'Flannery' Wins First-Ever Library of Congress Lavine/Ken Burns Prize Ahead of World Premiere at Hot Springs Documentary Film Festival
Prize comes with $200,000 finishing grant for film on writer Flannery O'Connor, directed by Elizabeth Coffman and Mark Bosco
Flannery, the documentary about Southern "gothic" writer Flannery O'Connor, has been named the winner of the inaugural Library of Congress Lavine/Ken Burns Prize for Film, two days before its world premiere at the Hot Springs Documentary Film Festival in Arkansas.
The award will be presented to directors Elizabeth Coffman and Mark Bosco at a gala event at the Library of Congress Thursday night. The prize, which comes with a $200,000 finishing grant, "recognizes a filmmaker whose documentary uses original research and compelling narrative to tell stories that touch on some aspect of American history," according to a news release announcing the award.
The prize, the richest I'm aware of in documentary film, will be presented annually. It is funded by philanthropists Jeannie and Jonathan Lavine, in concert with The Better Angels Society and the Crimson Lion/Lavine Family Foundation.
Flannery is an extraordinary documentary that allows us to follow the creative process of one of our country’s greatest writers.
"[Flannery] is a beautiful and thoughtful reflection about the power of words and contemplation as well as the satisfaction that comes from a commitment to art and craft," Dr. Carla Hayden, Librarian of Congress, said in a statement.
Dr. Hayden selected the winning film from a half-dozen finalists, "in consultation with Ken Burns," according to the news release. The announcement marked the culmination of a multi-step process that began with 80 films submitted for consideration. The initial submissions were whittled to 10, which "were then reviewed by an internal committee consisting of filmmakers from Florentine Films [Ken Burns' production company] and expert staff from the National Audio-Visual Conservation Center, the Library’s state-of-the-art moving image and recorded sound preservation facility."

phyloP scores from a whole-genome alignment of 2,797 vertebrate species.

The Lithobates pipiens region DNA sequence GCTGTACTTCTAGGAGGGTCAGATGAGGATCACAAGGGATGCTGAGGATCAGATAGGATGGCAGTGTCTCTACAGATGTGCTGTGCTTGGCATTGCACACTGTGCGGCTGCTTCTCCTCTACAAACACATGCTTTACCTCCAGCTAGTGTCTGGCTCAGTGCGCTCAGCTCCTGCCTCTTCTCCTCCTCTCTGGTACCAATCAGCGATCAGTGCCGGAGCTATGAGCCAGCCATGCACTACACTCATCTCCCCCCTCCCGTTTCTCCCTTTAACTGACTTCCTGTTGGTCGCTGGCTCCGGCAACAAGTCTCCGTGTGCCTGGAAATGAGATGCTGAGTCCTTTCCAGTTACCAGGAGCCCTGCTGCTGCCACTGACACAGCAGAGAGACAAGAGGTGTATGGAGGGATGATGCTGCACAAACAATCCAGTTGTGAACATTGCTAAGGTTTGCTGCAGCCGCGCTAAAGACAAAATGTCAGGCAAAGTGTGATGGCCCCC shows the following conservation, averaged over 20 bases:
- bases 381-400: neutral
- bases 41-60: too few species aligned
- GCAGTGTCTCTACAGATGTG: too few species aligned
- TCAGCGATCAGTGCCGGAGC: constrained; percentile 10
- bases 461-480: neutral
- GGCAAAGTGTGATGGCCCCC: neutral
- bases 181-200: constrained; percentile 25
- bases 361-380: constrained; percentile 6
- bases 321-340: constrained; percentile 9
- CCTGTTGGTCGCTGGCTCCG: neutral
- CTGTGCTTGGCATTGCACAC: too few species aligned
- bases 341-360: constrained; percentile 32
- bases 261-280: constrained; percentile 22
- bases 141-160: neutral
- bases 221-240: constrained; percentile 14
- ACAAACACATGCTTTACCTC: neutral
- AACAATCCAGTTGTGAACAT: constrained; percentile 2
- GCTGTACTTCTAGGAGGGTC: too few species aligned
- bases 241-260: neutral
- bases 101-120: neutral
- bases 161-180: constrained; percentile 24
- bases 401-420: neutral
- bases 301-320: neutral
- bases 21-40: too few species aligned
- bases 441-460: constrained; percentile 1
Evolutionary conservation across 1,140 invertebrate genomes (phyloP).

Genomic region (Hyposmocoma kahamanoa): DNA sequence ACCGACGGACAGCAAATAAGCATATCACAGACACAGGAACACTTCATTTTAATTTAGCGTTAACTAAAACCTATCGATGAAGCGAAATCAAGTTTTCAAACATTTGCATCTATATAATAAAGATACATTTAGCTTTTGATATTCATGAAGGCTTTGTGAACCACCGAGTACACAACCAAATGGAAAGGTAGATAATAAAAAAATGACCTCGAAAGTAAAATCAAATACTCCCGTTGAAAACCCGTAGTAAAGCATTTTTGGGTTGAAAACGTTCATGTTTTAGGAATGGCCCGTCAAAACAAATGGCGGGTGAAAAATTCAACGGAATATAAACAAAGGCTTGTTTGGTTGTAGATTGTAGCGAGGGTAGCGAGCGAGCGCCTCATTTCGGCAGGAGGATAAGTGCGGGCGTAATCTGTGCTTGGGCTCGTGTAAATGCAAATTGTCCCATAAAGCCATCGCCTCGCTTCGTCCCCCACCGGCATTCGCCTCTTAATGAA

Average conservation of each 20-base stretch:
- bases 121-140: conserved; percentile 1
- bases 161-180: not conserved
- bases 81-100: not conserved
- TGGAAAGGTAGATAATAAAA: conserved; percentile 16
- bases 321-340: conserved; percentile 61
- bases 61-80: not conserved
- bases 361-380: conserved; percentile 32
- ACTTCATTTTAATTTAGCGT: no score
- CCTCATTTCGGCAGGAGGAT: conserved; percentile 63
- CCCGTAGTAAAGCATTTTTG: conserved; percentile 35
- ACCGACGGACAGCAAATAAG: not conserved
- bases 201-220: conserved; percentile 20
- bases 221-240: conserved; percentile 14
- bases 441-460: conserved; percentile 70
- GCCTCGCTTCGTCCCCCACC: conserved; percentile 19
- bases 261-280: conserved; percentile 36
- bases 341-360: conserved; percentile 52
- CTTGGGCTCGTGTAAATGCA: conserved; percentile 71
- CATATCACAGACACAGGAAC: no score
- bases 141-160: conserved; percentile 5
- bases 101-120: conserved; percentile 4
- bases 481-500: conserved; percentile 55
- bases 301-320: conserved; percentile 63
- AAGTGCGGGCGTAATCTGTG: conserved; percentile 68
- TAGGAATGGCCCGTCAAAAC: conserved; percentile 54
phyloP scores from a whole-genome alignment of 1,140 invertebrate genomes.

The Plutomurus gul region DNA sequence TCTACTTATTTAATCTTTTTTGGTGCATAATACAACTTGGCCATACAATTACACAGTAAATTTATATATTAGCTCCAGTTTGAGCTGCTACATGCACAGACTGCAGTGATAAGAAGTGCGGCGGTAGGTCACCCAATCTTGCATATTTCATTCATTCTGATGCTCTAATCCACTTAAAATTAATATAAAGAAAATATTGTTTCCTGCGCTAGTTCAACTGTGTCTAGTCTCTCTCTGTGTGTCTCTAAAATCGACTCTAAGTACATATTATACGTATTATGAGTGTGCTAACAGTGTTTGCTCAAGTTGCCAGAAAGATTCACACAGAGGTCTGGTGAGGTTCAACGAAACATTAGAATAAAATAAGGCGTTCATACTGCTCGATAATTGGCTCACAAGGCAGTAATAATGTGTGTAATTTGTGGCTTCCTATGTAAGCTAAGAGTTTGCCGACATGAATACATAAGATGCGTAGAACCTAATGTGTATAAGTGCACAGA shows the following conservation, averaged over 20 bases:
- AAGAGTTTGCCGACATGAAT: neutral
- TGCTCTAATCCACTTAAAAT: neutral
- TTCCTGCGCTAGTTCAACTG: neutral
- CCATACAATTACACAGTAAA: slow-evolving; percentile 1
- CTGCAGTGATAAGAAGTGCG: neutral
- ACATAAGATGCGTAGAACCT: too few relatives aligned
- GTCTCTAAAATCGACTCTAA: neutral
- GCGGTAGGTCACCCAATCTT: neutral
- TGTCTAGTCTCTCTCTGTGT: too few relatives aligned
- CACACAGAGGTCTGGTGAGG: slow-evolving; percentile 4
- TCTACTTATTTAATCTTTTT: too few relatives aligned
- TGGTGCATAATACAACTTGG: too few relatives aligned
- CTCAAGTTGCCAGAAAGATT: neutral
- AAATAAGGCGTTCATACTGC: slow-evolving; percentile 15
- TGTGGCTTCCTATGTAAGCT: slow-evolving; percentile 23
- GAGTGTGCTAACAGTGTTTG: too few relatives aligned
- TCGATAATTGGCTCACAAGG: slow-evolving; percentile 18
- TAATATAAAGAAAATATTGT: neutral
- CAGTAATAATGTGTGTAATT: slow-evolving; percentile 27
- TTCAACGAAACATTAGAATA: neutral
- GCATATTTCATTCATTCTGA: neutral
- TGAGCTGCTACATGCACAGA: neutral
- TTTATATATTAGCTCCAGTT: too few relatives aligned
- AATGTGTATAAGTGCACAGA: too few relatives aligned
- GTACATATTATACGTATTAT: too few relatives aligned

The six finalists "were then reviewed by a National Jury consisting of: Edward Ayers, Tucker-Boatwright Professor of the Humanities and President emeritus at the University of Richmond; Andrew Delbanco, the Alexander Hamilton Professor of American Studies at Columbia University and President of the Teagle Foundation; Rachel Dretzin, co-founder of Brooklyn-based Ark Media and a principal producer, director, and writer with the Company; and Dawn Porter, an American documentary filmmaker and the founder of production company Trilogy Films."
Flannery kicks off the Hot Springs Documentary Film Festival Friday evening, with the filmmakers expected to be on hand. Watch the trailer for the film here:
Matthew Carey is a documentary filmmaker and journalist. His work has appeared on Deadline.com, CNN, CNN.com, TheWrap.com, NBCNews.com and in Documentary magazine.